Deception as A Strategy An Interview with Rick Moy from Acalvio
Well Rick, thanks for joining us. Just introduce yourself.
My name is Rick Moy. I'm the chief marketing officer at a company called Acalvio Technologies. We are a Deception 2.0 company. We are creating a distributed deception platform that brings automated deceptions at scale and authenticity to organizations of any size. The goals is to make it easy to manage, deploy, and implement deception strategies in the network in order to do a better job of detecting attackers who have gotten past the prevention that is deployed on the perimeter and on the endpoints.
Yeah. Such a great background and experience and fit for some of the conversations that we've been having. We're seeing the realization in the market that static systems aren't secure, they're just not. If an attacker can see what you're doing, they're going to be able to penetrate it.
I know you guys have been around a while. Walk through where Deception and changes have happened. What that history looks like.
Yeah. Well, so first of all, to set the context like I talked about in my talk this morning, deception has been around for a long time. It exists in nature. You have the Venus Flytrap, the angler fish, you think of those fun things. So, nature's got them. We've used deception in warfare, kinetically, so military use smokescreens, false retreats, fake units, right, during D-Day, we created some inflatable tanks to fool the Germans.
In cyber, it really started around 1989 with the German attacker who was breaking into Lawrence Livermore. A guy named Cliff Stoll is one of the first documented deception campaigns, where he actually created fake systems, fake files, and even fake departments logically in the company, and a fake secretary who he gave an account on the system in order to mislead the attacker. So, deception is part of our world, whether we realize it or not.
Attackers use deception against us in phishing campaigns, in malware, polymorphic malware. We use deception to sinkhole botnets. We use it to gather threat intelligence externally. The field of honeypots, which most people think about, has been around for 20 years, and that's great. A lot of open source, community level projects. It solves a certain problem, but the change we've noticed over the last few years is that making those enterprise ready, right. What does that mean? No one has time to manage another platform. It takes time to figure out well what kind of campaign do I want to run. There's some manual effort required.
The new phase of deception, we call Deception 2.0 has a couple key principals. It's got to be manageable. It's got to be automated. It's got to be authentic. It's got to interoperate with your existing infrastructure fabric. All those things have to be true. That's really only become viable within the last 12, 18 months I would say. There's a lot of Deception offerings that I call more point products. They solve a specific part of the problem, but they aren't as fluid and dynamic as the modern enterprise would like. Keep in mind, developers have been talking about Devops for five years or so now, so that's really become part of the mantra within the CIOs organization. We've gotta be Agile. We've got to adapt to a digital transformation, that's still ongoing.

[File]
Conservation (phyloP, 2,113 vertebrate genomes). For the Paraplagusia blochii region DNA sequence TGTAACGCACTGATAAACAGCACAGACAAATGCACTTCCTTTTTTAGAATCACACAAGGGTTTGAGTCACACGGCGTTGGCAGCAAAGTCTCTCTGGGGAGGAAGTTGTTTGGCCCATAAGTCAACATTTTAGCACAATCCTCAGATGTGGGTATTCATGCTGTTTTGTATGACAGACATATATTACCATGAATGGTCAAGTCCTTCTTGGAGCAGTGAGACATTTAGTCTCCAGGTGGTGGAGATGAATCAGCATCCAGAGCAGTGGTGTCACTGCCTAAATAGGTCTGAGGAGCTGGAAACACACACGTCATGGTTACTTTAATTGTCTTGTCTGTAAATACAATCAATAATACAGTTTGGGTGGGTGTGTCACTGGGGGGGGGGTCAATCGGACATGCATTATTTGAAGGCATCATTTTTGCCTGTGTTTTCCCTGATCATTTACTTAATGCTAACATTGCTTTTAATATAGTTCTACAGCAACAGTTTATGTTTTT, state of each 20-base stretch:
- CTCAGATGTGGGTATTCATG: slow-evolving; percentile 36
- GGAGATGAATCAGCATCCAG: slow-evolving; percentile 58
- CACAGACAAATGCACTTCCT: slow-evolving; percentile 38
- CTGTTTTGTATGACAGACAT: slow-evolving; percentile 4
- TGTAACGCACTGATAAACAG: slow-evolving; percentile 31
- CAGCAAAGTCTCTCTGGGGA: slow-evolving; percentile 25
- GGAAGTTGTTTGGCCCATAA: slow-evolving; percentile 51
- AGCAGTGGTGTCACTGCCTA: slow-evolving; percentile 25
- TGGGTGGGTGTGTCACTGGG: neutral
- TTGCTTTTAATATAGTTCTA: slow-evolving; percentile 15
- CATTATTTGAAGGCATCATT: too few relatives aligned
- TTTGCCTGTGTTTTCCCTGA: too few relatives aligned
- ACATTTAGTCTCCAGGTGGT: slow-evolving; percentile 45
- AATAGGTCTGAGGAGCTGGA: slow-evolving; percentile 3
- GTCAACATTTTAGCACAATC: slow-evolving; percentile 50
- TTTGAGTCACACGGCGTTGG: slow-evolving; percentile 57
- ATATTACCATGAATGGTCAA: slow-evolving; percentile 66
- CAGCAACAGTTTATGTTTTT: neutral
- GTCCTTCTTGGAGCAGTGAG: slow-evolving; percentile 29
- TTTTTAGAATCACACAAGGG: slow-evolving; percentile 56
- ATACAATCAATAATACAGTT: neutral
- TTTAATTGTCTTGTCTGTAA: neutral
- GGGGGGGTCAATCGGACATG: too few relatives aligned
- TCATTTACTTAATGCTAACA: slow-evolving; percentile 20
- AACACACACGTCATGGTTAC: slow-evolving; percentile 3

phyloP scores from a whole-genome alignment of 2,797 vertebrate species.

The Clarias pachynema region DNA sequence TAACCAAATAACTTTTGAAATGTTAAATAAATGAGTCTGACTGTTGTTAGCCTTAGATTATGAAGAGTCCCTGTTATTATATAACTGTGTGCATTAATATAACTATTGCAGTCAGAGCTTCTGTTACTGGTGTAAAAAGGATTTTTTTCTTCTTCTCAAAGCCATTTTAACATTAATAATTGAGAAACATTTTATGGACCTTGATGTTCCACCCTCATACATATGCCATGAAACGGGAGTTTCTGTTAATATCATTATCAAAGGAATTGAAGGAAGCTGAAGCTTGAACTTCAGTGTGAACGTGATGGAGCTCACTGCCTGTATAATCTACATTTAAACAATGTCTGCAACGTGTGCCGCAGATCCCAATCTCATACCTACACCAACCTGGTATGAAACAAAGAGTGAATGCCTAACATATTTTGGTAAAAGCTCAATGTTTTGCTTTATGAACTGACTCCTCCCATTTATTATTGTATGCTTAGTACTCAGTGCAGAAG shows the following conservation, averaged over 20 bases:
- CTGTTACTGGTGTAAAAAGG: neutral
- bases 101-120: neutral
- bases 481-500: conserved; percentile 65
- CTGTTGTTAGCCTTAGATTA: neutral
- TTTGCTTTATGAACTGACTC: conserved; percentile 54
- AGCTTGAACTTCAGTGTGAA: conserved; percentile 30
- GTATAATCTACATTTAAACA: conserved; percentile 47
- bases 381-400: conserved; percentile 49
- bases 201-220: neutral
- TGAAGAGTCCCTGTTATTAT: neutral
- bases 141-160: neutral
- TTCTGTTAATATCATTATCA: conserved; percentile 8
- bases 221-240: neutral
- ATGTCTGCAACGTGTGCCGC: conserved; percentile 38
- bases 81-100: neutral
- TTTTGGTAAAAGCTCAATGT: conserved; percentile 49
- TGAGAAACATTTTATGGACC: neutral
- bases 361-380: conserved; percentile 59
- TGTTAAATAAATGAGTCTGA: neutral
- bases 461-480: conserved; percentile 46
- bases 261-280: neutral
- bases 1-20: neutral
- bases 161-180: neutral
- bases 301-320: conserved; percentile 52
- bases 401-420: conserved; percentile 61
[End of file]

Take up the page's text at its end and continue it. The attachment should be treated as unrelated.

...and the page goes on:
Yeah. You brought up so many good things there. I think that pain point that you talk about where you're already seeing 10,000 threats a day, maybe a million incidents a day, and if you were going to create another system where you're going to create even more incidents. You already are overwhelmed. The idea of how do I handle more when I'm already drinking from the fire hose. How do you guys, both your own technology but what do you see in the market in terms of that filtering, that understanding what is noise on the network and what is the really high-risk elements.
That's perfect, right. It's true. There's organizations I've worked with that get millions of alerts a day. That's exactly the problem with the prevention or traditional detection type of technology. Where deception comes in is really a great blessing for the organizations. It's a totally different philosophy.
With prevention you're trying to find the bad guy hiding in the crowd. With deception, you've set out fake assets, decoys that will attract them. By definition, anyone whose interacting with that decoy is not following business process. If they're an employee, they're not following the business process. If they're an attacker, they're looking for some data to either steal or ransom back to you.
The definition of deception is it gives you high-fidelity alerts, so a very small number of them because, in general, they don't occur very often. They're designed specifically to detect lateral movement. Someone who has gotten a foothold on a workstation or a server inside an organization is now trying to pivot and find some of that important treasure to, again, steal or ransom back to you. By doing that, trying to figure out what machines are next to me, what services are in the environment, how do I connect to them ... all those activities could potentially reveal their existence if they connect to them. That's where we come in. Deception's a great compliment to a very noisy existing infrastructure that most organizations already have set up. These two things can be complimentary and used together.
Yeah. When you think about when you're creating a network and, essentially, trying to replicate something that looks like your existing environment and putting assets there. How do you do that in a way that's efficient, easy, and that also is believable to an attacker. In many cases, sadly, a lot of organizations don't even know what their network looks like and what's on it. How do you stand one up that's an image of it, a copy of it, that's real ... at least real enough to an attacker?
That's a great question. That's exactly one of the shortcomings of the previous generations of honeypot technologies. Modern approaches will allow admins and organizations to use gold images.